Mr Getty made the offer last week after a personal request by Timothy Clifford, director of the National Galleries of Scotland and a successful applicant for Mr Getty's wealth in the past.
But Mr Clifford undermined the gesture within 24 hours by giving broadcast interviews in which he attributed Mr Getty's generosity to a feud with his late father, Paul Getty, who died in 1976.
Paul Getty left a trust endowing the free-spending Getty Museum in California, which bought the Antonio Canova sculpture for pounds 7.6m and will be granted an export licence in three months if British museums fail to match the offer.
Mr Getty's pounds 1m donation would have left them only pounds 800,000 short, but in a letter to Mr Clifford, the American said: 'I was astonished to read the comments attributed to you suggesting that my offer of pounds 1m towards the purchase of Canova's The Three Graces was motivated by a grudge between the Getty Museum in Malibu and myself.
'This is not only untrue, but very embarrassing to myself and the museum. The only way I can see to disprove the allegation is to withdraw my offer and do everything I can to see the Getty (museum) gets it. This I propose to do unless you have any suggestions.'
Mr Clifford issued a statement yesterday offering his 'sincere apologies' to Mr Getty, and said: 'The sole motivation of Mr Getty . . . was to make a magnificent gesture to acquire a singular work of art for the United Kingdom, the country in which Mr Getty lives and for which he has the greatest affection.'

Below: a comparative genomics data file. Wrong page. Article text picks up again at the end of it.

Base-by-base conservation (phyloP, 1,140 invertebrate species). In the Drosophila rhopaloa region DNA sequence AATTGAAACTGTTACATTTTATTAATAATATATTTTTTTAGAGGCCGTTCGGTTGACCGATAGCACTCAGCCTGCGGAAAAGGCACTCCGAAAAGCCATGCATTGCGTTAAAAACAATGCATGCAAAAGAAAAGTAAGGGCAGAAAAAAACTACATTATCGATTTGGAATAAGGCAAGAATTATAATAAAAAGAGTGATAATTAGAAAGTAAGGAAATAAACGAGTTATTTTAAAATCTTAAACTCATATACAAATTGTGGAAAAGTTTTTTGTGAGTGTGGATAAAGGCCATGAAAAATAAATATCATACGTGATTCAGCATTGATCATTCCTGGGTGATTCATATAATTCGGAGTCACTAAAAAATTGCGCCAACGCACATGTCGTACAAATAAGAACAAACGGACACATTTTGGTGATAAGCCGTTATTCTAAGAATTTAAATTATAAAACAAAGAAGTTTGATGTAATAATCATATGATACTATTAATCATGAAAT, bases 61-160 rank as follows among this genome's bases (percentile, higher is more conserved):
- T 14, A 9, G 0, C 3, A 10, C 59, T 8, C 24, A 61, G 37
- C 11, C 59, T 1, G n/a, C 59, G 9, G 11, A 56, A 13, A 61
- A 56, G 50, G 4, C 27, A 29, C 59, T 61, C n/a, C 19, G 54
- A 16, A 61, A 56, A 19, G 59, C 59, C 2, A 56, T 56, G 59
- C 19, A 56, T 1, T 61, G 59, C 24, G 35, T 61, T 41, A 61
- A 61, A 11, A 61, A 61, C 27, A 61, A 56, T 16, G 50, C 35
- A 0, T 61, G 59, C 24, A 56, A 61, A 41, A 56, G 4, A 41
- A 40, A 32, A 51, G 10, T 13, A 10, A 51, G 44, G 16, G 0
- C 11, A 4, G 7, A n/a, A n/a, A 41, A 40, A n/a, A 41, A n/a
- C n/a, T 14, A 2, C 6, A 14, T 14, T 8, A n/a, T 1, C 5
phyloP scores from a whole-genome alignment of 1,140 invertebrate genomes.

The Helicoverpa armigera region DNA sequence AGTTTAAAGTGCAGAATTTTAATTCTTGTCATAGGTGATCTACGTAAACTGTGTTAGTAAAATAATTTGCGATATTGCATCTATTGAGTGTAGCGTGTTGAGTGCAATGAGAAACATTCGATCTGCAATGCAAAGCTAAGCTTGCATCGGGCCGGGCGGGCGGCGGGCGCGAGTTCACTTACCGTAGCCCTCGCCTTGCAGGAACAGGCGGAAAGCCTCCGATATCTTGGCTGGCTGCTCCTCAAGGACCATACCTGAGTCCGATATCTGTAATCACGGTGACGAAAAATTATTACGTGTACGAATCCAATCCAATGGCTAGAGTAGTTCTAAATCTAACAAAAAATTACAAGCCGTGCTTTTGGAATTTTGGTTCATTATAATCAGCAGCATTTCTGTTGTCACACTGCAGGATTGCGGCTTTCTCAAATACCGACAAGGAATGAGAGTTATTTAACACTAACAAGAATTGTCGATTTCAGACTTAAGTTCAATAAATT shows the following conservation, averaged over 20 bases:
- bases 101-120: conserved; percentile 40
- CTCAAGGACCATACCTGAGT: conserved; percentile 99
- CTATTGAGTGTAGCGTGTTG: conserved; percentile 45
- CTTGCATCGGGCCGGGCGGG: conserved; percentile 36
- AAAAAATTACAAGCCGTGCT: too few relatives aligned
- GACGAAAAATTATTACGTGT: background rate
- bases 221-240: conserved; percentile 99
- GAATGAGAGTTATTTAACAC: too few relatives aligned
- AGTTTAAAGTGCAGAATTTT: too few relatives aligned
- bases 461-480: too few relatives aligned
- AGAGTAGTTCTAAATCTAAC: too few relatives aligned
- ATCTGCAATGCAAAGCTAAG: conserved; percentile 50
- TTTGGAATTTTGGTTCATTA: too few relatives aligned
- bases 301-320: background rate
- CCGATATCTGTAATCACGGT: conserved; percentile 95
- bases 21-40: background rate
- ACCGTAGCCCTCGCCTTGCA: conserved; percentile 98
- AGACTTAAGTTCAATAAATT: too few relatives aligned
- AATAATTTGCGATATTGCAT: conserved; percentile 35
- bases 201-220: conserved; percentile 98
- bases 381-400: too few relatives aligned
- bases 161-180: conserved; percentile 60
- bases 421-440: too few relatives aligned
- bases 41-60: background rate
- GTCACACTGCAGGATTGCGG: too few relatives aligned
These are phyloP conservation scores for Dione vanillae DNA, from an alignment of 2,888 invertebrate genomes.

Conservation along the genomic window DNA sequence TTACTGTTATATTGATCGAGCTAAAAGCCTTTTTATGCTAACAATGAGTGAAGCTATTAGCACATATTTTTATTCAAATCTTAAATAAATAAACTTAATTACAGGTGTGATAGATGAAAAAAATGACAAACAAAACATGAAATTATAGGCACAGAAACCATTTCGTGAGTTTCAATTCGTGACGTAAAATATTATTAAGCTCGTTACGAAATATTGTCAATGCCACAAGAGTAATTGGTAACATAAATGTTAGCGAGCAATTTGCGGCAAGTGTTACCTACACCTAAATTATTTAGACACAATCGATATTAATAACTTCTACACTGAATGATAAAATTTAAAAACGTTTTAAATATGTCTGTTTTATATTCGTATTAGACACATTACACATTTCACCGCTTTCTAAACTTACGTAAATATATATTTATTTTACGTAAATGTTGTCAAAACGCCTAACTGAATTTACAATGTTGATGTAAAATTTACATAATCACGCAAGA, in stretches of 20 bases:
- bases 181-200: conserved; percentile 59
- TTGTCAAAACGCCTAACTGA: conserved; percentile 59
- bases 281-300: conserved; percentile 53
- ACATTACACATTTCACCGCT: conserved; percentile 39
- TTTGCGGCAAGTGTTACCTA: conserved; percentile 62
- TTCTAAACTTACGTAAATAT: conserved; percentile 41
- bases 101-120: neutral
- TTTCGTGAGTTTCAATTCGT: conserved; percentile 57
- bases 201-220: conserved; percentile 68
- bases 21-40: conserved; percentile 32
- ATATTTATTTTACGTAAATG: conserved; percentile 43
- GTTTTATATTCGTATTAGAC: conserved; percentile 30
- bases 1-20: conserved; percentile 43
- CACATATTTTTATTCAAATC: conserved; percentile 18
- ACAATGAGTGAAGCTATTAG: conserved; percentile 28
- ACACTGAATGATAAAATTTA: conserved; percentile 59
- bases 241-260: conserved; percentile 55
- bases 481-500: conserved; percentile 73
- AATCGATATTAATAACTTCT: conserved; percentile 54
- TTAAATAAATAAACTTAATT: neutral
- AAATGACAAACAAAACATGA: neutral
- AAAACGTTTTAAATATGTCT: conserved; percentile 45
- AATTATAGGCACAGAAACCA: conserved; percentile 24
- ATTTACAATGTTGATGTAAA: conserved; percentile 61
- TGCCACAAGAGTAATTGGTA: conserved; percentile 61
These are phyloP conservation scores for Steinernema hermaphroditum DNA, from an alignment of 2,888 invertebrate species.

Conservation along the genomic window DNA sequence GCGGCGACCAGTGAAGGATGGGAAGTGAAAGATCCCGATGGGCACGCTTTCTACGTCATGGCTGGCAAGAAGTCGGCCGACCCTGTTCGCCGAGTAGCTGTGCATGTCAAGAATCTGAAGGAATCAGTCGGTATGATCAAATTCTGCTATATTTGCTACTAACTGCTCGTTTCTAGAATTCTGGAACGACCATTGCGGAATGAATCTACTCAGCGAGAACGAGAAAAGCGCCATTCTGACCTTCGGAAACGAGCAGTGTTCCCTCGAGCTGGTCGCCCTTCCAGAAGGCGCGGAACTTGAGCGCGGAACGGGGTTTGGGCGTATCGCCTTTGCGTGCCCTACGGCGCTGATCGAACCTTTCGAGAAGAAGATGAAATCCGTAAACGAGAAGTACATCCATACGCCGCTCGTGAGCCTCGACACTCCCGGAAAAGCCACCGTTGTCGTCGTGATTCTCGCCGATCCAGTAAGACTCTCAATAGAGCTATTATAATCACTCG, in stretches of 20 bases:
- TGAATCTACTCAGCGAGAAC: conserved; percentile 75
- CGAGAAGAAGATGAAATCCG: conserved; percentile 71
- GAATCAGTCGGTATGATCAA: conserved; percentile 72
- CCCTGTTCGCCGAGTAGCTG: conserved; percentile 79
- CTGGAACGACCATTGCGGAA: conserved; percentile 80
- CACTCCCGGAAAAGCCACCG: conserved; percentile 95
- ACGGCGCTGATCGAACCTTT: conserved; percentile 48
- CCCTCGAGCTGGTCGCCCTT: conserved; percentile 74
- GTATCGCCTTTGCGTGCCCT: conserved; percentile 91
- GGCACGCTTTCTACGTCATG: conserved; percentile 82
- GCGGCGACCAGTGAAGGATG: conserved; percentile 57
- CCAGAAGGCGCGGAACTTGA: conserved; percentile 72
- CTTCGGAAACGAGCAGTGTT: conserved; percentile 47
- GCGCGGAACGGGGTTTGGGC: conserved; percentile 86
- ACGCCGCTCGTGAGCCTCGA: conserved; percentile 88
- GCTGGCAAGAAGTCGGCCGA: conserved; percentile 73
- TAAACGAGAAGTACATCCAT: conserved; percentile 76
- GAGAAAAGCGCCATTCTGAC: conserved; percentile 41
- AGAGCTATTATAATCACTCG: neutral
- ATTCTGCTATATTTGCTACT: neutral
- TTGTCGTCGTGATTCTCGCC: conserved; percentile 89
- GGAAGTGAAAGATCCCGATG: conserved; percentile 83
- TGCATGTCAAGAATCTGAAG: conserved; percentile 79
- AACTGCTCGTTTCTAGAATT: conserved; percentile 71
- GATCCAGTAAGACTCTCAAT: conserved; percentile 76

Mr Clifford later said he knew Mr Getty had received his apology, but did not expect an imminent reply. Mr Getty was unavailable for comment.
Copies of the letter to Mr Clifford were sent to the Department of National Heritage, the Victoria and Albert Museum and to John Walsh, director of the Getty Museum, who is understood to have leaked it to the press. No one at the museum was prepared to comment last night. Stephen Dorrell, Secretary of State for National Heritage, also declined to intervene in the controversy before flying to the Commonwealth Games in Canada.
John Paul Getty, 61, is still a US citizen but has lived in England since 1971, and was given an honorary knighthood in 1986 for his donations to the arts. He has pitted his chequebook against the wealth of the Californian museum created by his father. In 1984, he reportedly gave more than pounds 100,000 to stop a painting by 13th-century Italian artist Duccio di Buoninsegna leaving Manchester City Art Gallery for California. The gallery's director then was Timothy Clifford.
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